Infectious Tracheobronchitis (Kennel Cough) in Dogs - Page 5

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Infectious Tracheobronchitis (Kennel Cough) in Dogs

By: PetPlace Veterinarians

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Therapy In-depth

Treatments for ITB may include one or more of the following:

  • Because antibiotics can't kill the viruses that are usually responsible for kennel cough, don't expect your veterinarian to automatically prescribe them. Antibiotics are more likely to be used if Bordetella bacterial infection or secondary bacterial infection is suspected; however, there is no "quick test" for this infection.

  • The mild, uncomplicated patient may be given no medication or only a mild cough suppressant.

  • Cough suppressants are appropriate when the cough is frequent and debilitating and there is no evidence of pneumonia. An initial injection of butorphanol may help break the cough cycle. Oral administered pills are also available. Stronger medicine codeine-related such as hydrocodone sold as Hycodan or Tussinex) may be needed to break the cough cycle in severe cases. Over-the-counter medicines such as Robitussin should only be used after speaking to your veterinarian.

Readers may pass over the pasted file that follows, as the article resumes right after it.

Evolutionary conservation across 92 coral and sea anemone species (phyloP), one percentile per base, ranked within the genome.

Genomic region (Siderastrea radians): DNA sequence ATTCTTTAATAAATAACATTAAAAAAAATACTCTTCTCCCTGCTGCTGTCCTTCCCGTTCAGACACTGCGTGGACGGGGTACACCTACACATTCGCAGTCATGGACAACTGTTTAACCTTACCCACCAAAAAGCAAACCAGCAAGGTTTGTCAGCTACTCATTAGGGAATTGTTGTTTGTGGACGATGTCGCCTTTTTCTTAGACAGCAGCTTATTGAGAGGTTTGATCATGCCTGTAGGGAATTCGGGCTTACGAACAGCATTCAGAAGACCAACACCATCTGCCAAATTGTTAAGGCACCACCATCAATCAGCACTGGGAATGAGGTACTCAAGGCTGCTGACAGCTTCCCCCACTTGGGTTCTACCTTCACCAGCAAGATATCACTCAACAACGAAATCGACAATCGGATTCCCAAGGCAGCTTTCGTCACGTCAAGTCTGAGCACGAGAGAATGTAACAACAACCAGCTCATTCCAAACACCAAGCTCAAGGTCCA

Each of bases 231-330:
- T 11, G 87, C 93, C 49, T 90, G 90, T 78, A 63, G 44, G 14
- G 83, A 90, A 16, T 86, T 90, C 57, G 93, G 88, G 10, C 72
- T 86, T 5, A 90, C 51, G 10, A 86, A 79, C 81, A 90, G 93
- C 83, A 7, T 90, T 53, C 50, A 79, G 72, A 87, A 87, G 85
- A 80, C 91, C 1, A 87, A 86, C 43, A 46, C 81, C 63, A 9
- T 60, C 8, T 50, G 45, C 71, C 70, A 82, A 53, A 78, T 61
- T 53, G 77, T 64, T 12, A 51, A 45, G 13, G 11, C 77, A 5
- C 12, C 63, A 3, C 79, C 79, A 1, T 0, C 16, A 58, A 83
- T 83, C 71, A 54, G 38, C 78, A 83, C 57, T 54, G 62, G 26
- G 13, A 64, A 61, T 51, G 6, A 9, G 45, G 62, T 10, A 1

• In cases of lingering kennel cough, a tracheal washing should be done to culture any offending bacteria. If Bordetella bronchiseptica is found, a powerful antibiotic may be needed (as many routine drugs such as amoxicillin won't usually kill this bacterium). Some of these can only be given by injection. Some powerful and commonly used oral antibiotics (enrofloxacin (Baytril®) or other fluoroquinolone antibiotics) should not be used in rapidly growing puppies. Occasionally, an antibiotic such as gentamicin may be nebulized ("vaporized") in the veterinary hospital.

  • Very rarely, a brief course of an anti-inflammatory medicine may be needed to quiet a severe cough due to tracheobronchitis; however, these drugs can decrease resistance to secondary bacteria thereby promoting pneumonia.

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